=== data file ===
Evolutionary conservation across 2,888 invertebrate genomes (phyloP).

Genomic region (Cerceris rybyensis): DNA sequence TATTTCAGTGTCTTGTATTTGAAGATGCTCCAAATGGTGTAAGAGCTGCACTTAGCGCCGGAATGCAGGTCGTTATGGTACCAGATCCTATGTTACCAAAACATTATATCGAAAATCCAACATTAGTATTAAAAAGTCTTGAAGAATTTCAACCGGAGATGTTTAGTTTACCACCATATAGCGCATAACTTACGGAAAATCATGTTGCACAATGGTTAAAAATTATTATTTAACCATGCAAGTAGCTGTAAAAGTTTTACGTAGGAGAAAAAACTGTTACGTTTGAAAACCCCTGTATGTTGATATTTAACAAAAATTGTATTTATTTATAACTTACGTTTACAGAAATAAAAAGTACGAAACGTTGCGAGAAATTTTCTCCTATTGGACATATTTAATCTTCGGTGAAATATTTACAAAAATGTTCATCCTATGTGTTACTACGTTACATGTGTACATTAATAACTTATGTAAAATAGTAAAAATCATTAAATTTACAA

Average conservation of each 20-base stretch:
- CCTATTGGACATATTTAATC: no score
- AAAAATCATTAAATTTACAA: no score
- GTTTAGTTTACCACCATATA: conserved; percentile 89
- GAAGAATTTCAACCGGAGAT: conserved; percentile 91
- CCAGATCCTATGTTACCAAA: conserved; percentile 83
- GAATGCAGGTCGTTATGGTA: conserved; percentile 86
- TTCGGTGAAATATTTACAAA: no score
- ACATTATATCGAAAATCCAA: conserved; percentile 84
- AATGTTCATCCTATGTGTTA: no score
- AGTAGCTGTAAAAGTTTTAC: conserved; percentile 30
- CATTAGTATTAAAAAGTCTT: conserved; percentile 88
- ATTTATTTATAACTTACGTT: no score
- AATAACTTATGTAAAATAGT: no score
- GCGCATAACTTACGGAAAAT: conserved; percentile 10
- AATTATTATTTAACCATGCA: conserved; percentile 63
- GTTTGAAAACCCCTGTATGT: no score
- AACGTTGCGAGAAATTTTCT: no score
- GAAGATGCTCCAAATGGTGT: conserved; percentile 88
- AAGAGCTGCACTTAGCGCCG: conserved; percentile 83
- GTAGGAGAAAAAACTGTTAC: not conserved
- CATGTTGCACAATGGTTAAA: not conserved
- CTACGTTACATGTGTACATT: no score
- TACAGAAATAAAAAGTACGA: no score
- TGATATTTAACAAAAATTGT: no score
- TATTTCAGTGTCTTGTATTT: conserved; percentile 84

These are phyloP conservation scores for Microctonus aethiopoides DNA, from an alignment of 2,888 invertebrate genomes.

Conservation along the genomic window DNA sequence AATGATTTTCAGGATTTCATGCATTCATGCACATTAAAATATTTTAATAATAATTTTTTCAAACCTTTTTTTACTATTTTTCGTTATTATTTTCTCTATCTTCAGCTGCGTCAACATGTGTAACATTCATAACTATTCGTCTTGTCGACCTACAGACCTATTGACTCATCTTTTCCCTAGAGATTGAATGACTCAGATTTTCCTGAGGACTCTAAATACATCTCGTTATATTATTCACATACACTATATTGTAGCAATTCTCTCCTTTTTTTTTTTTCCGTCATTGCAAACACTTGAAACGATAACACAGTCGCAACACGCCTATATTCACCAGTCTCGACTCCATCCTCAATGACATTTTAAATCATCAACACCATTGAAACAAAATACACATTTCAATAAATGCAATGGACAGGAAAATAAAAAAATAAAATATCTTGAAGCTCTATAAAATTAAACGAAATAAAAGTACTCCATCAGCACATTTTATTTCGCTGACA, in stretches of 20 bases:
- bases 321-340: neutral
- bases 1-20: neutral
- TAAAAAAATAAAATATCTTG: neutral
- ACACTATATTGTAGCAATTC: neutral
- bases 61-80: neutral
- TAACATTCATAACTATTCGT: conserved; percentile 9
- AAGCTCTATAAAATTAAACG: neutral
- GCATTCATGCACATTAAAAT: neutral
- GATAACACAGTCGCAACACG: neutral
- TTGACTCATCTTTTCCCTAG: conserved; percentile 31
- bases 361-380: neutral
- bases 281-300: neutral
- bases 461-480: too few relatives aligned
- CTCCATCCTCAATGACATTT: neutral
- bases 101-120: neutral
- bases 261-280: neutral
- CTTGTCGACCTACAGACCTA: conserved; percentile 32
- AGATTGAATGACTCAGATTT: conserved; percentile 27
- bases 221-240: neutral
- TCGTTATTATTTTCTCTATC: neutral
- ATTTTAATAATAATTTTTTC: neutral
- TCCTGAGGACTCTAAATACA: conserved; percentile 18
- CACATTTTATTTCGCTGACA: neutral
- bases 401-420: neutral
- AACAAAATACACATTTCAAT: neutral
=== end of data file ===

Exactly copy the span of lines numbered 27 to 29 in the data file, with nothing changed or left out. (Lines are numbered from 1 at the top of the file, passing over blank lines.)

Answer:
- TGATATTTAACAAAAATTGT: no score
- TATTTCAGTGTCTTGTATTT: conserved; percentile 84

These are phyloP conservation scores for Microctonus aethiopoides DNA, from an alignment of 2,888 invertebrate genomes.